Skip to content


Smoking and Curing Fish – A Local Artform

Paying homage to local fare

My first restaurant, Thyme, was previously the site of an eponymous fish restaurant titled Moxon’s, a charming eatery owned and run by a local fishmonger, who also smoked and cured fish named Robin Moxon. Robin has since become one of our longest-standing suppliers at Trinity. With most of the fish caught in British waters ending up on foreign tables, I always find it incredibly exciting to see small business owners pay homage to our local fare—an ethos that I have rarely seen so exemplified as by Robin.

The devil is in the detail

After moving the restaurant on to me, Robin proceeded to open up three new Moxon’s locations across London, sparking a reputation for his mastery of smoking and curing the best quality fish that the UK has to offer. We use Moxon’s smoked fish products at Trinity, Bistro Union and Upstairs, and I find that the small-scale smoking and curing process allows for the product to remain consistent and incredibly accurate in its execution. Over the years, Robin and I have found ourselves procrastinating for many hours over the various salts, timings and flavour of wood chips—the devil really is in the detail. Our ‘Moxon’s Smoked Cod’s Roe Dip (Taramasalata)’ is a firm Upstairs favourite, served simply with fresh radishes.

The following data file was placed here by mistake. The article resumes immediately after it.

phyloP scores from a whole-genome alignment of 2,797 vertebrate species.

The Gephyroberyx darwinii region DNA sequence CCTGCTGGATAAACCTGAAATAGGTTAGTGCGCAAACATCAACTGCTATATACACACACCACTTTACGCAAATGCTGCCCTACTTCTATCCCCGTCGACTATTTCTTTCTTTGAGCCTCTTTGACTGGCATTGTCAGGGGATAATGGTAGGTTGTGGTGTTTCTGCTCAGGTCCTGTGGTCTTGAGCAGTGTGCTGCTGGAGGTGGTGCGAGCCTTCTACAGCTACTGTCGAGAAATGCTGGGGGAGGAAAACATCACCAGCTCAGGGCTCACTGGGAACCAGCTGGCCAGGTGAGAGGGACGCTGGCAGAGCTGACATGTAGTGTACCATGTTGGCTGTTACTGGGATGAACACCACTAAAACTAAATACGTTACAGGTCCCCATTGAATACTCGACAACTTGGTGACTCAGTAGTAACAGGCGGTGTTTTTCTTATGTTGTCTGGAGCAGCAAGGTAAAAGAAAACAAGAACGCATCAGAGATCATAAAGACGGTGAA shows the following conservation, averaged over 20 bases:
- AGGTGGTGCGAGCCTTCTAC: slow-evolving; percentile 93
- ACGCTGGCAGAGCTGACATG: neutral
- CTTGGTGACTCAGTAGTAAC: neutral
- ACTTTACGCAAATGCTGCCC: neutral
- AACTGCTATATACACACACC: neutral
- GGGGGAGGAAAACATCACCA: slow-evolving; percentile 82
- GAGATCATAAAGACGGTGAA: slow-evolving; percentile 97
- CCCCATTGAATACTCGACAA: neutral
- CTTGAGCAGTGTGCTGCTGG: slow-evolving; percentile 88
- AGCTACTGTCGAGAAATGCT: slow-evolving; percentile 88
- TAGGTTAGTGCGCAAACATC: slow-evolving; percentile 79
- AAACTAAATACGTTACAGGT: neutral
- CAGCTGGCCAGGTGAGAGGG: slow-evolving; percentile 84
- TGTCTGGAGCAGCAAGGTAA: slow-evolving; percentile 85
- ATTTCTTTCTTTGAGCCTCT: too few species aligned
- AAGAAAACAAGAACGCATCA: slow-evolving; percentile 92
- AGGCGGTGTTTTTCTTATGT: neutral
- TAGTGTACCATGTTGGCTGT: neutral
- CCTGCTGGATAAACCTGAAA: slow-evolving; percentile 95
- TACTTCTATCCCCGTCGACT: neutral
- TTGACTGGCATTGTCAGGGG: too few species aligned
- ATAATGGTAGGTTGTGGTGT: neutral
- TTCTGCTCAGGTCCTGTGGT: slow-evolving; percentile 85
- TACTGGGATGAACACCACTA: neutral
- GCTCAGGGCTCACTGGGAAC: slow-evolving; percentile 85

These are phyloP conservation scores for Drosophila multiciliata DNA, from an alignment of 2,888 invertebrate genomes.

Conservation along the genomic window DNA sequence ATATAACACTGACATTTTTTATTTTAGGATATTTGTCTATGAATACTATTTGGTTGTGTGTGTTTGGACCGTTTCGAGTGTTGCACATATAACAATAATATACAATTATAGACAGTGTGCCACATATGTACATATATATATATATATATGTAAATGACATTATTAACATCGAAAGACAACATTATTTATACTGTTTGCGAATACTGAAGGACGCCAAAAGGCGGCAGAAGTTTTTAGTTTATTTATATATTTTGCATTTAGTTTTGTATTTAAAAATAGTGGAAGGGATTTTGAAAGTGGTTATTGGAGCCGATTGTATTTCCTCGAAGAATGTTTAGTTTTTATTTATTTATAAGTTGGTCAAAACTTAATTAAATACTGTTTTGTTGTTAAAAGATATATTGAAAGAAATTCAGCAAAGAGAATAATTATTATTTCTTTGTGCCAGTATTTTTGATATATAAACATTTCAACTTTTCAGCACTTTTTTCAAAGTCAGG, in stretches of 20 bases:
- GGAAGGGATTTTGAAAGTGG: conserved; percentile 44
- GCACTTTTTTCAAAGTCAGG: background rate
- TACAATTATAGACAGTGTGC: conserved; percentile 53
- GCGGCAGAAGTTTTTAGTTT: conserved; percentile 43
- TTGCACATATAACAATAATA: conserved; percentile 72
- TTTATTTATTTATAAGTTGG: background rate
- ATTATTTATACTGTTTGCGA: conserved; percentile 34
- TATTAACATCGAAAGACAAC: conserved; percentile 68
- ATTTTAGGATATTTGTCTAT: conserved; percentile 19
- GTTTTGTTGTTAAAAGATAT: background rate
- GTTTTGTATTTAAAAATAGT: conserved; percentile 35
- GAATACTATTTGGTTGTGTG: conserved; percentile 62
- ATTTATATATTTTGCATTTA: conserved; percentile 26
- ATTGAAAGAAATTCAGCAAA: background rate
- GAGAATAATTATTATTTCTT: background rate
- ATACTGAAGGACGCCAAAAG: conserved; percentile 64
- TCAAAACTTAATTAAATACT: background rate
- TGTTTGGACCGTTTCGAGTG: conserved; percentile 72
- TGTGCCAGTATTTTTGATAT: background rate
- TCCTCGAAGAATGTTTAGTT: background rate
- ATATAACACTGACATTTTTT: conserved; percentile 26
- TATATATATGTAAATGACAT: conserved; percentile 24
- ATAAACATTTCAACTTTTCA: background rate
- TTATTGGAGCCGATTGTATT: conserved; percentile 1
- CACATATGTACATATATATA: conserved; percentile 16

Another dish that reigns high amongst my favourites is our Upstairs Fish Stew, served with Seaweed Aioli and Sea Slaw—sophisticated in its simplicity whilst enabling us to write a whole new story with any extra cuts of fresh fish in the restaurant, this dish showcases British seafood in its finest form. When it comes to seafood, I always find that there is nothing more satisfying than a gentle, considered approach, treated simply and served in a relaxed atmosphere.